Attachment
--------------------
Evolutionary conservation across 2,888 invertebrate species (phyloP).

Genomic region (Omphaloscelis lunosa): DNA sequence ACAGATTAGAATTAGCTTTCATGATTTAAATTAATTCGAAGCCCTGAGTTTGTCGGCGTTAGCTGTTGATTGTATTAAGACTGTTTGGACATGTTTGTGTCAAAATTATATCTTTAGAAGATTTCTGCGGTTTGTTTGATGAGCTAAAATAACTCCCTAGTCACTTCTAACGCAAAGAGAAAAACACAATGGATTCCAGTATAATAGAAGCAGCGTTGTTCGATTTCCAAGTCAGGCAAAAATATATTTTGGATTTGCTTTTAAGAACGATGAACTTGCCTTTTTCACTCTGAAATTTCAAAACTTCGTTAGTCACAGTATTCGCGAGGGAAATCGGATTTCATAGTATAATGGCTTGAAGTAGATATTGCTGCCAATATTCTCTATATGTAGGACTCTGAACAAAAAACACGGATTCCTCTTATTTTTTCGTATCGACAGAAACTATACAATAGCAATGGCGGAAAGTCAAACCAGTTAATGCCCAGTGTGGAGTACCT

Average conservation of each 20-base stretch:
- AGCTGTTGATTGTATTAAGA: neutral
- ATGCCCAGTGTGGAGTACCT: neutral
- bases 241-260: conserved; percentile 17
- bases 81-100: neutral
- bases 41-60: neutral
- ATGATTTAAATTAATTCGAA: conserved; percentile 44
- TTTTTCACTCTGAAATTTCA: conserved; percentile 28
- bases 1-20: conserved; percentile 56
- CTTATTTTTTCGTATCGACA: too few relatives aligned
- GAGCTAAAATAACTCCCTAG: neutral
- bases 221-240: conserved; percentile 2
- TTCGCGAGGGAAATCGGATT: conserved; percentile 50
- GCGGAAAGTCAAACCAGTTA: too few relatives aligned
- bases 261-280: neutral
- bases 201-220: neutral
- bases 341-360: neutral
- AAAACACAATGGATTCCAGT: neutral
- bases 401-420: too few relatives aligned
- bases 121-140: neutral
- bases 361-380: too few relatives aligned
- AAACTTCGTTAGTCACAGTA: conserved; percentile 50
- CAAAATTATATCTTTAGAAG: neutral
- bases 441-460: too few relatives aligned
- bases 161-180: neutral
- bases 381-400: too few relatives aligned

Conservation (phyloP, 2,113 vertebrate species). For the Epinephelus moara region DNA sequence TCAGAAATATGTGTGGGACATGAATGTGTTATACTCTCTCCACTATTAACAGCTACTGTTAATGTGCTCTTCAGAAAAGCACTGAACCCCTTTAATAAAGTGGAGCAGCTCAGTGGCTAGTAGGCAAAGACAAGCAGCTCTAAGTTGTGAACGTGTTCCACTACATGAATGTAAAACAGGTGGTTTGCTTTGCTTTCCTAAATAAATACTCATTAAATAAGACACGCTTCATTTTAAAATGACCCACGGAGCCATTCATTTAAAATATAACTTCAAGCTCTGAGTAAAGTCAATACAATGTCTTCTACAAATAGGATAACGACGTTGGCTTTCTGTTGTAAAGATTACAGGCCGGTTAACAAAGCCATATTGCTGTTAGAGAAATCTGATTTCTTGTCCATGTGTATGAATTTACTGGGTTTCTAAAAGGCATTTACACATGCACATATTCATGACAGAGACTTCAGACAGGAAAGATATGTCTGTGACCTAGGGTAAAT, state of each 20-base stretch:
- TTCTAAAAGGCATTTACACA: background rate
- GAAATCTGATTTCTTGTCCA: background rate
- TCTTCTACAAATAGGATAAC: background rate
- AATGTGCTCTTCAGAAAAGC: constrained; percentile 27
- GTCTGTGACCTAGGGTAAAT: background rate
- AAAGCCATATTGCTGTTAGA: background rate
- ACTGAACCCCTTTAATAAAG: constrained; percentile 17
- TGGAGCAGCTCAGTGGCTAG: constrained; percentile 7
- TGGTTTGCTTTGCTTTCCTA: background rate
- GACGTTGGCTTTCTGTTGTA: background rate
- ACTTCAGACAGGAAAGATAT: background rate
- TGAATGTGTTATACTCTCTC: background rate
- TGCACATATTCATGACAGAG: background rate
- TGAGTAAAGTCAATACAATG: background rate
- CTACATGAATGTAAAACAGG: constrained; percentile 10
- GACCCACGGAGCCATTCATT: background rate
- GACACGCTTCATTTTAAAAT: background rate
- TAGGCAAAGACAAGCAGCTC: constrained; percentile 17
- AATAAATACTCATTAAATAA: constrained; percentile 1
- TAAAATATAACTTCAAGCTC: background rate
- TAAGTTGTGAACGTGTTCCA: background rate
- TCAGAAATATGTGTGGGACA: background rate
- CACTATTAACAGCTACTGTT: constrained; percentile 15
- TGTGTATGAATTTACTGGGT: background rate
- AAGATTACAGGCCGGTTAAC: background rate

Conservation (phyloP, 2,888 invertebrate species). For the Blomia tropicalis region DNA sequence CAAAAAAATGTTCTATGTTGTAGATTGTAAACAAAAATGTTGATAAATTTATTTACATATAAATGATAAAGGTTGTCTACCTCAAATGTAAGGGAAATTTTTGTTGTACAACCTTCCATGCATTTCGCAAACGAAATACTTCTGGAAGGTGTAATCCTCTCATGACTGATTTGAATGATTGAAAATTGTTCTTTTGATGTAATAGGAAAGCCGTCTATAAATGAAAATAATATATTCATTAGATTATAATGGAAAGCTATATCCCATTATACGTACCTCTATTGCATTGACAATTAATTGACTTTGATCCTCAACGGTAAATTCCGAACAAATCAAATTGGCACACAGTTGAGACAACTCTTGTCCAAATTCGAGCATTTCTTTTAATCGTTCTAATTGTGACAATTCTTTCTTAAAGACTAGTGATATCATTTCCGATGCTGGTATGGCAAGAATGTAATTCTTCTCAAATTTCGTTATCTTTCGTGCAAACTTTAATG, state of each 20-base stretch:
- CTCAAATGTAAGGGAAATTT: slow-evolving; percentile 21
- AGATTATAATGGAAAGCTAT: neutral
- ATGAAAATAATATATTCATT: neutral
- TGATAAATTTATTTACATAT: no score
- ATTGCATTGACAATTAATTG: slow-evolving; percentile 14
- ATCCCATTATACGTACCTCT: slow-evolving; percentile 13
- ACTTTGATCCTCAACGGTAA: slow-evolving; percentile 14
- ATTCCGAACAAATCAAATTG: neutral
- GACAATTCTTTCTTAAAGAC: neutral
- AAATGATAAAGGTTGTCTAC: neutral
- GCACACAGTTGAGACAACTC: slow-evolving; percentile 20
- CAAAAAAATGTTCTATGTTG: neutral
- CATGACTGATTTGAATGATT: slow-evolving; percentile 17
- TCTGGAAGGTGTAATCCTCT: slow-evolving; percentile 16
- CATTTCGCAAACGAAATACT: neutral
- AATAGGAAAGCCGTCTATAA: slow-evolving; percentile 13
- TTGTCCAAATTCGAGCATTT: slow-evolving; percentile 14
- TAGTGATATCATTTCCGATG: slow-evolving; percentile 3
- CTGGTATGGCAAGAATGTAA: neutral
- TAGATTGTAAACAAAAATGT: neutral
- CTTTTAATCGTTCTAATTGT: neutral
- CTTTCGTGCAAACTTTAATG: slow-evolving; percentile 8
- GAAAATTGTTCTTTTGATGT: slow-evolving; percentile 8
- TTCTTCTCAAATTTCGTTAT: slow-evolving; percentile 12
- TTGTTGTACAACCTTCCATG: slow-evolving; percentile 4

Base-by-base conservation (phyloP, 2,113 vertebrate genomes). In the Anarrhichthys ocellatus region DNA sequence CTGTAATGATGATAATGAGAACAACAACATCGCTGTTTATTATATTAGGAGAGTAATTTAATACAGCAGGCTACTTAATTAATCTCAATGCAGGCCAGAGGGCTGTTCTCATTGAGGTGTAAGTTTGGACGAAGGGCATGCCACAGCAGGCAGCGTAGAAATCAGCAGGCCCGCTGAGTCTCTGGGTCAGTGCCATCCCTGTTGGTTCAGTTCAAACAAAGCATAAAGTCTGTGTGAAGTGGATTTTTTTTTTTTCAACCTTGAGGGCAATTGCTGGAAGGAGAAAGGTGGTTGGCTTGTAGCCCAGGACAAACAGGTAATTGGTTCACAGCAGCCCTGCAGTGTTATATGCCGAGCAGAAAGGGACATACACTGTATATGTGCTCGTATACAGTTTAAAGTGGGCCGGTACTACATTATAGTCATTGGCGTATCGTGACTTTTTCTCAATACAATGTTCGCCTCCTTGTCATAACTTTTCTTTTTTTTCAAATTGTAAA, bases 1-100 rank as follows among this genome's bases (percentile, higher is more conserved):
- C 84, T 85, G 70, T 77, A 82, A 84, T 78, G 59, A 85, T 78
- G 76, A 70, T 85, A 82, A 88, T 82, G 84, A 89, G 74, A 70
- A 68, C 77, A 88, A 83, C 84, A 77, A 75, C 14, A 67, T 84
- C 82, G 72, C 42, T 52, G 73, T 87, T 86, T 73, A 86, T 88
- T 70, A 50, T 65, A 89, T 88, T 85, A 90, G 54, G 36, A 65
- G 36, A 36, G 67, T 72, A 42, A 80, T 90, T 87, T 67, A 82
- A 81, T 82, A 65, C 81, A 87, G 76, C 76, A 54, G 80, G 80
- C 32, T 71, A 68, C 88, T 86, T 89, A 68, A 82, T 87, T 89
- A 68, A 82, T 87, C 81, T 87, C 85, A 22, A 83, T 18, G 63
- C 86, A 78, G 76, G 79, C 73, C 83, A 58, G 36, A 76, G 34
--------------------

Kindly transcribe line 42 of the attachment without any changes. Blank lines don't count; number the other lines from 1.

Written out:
- TGCACATATTCATGACAGAG: background rate